Tetsuo Yamaguchi: 17:40
I absolutely agree with what you were saying, and I’m happy that you noticed that. Yes, we are absolutely going for that, freshness afterwards. So we are going for the dry after taste, as it goes well with any and all sorts of food. My philosophy is that food comes first and sake is always secondary. sake should always accentuate the food and Sake’s taste should not linger in the mouth. so I think that all sake should really go with food. sometimes having decided to be a bit too dry or a bit too bitter, is saying that it goes well with food. And so I’m hoping that Junmai Ginjo 60, the one we try today, is a good example of that.
John Puma: 18:26
Wonderful now, we noticed that the, labels on the Sake is very unique, very unusual. It looks different from other sake labels being shorter, and even the bottle shape looks a little bit different, perhaps. Um, what are your thoughts on that?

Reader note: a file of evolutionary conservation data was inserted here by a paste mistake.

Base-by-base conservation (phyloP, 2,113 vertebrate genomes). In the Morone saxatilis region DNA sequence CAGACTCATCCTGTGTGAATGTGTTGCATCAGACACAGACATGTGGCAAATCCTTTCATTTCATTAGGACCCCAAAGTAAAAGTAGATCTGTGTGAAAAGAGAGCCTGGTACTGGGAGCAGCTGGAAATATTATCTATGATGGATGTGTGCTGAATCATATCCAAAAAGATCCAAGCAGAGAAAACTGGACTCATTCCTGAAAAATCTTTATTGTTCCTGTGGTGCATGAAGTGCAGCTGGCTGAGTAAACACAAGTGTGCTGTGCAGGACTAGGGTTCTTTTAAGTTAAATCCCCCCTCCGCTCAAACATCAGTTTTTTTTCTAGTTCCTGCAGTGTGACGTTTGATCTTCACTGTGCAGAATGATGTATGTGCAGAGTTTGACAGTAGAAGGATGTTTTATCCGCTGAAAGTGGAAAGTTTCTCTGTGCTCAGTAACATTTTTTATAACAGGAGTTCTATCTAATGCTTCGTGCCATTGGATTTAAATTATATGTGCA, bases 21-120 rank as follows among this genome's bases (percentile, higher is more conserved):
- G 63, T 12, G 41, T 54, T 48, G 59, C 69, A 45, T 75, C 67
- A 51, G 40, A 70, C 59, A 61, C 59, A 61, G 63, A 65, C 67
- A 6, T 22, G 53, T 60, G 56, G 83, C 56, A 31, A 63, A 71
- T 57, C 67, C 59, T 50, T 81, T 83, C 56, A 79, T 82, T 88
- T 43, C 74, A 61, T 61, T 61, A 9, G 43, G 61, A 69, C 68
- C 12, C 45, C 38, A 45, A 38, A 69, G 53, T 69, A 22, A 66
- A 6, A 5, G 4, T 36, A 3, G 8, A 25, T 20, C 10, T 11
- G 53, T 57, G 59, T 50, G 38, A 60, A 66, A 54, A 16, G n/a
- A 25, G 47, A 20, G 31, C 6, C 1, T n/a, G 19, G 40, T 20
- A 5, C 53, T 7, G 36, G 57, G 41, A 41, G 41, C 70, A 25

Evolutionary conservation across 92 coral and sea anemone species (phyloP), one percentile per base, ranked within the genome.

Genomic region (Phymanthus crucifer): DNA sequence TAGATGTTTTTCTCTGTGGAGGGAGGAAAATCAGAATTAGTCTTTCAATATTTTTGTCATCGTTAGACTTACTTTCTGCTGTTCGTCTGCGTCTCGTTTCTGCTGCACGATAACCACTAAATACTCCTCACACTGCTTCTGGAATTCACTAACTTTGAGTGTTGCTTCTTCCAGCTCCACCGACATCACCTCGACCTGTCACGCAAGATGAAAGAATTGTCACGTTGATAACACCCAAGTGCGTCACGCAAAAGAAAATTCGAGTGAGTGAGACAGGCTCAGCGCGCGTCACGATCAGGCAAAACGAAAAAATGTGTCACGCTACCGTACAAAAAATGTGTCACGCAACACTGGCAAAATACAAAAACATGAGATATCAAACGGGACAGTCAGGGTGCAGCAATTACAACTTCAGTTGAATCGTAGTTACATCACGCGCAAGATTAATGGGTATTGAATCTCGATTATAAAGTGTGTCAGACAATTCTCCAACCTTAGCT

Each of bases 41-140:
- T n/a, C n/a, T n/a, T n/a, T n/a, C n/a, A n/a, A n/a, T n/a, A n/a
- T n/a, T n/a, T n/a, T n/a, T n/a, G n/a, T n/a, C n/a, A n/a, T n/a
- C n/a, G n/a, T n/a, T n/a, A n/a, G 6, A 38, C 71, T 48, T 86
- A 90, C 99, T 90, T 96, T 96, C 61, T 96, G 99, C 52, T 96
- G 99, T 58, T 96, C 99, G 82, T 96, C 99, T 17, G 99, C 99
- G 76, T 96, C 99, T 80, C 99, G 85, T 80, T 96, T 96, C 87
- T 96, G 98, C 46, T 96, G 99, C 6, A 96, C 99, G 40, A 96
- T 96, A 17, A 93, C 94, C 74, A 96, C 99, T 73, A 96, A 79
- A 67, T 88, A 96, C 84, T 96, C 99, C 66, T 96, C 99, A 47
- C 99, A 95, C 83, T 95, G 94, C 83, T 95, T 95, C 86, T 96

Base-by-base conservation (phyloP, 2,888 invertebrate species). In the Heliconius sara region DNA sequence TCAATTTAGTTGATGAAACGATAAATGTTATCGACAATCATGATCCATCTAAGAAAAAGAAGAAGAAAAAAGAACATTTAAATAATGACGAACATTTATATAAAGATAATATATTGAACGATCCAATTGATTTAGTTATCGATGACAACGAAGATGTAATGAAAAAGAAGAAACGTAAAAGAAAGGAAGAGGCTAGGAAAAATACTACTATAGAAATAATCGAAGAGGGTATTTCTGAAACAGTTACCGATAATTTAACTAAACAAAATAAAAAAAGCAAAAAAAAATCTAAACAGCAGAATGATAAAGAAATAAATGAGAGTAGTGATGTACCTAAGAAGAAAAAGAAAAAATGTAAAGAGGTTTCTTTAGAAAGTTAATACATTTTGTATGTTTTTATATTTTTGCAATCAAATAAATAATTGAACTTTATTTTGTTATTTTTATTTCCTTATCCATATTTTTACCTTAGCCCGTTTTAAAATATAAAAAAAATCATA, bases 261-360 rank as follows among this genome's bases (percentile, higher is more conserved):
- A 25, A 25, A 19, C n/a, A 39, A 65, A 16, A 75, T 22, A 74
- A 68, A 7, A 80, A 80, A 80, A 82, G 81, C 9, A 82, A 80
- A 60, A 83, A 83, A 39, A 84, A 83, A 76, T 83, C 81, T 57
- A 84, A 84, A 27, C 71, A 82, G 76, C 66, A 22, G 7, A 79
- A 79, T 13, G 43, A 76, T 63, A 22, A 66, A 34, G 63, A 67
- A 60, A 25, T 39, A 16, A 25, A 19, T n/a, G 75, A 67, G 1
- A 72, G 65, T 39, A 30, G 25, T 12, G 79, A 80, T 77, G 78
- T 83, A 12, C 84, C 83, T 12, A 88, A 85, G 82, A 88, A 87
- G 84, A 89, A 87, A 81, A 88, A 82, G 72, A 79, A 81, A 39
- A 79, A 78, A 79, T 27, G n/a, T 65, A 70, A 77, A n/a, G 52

Tetsuo Yamaguchi: 18:52
so we have two main different types of sake. One is more masculine. One is more feminine. This is just the image. Uh, the male one can be a little bit more dry. The female one can be more fruity The one we have today is more masculine. It goes well with all types of food
Timothy Sullivan: 19:14
just a couple more questions before we wrap up, I’d like to ask you: For the future, what are your hopes for the Japanese sake industry in Japan and also abroad?
Tetsuo Yamaguchi: 19:33
every time I go abroad, I am energized. I am so happy to see people enjoying sake. And so I just hope that this continues that people enjoy sake for what it is.
John Puma: 19:48
Mr. Yamaguchi. Thank you so much for coming. Do you have any, messages for our listeners?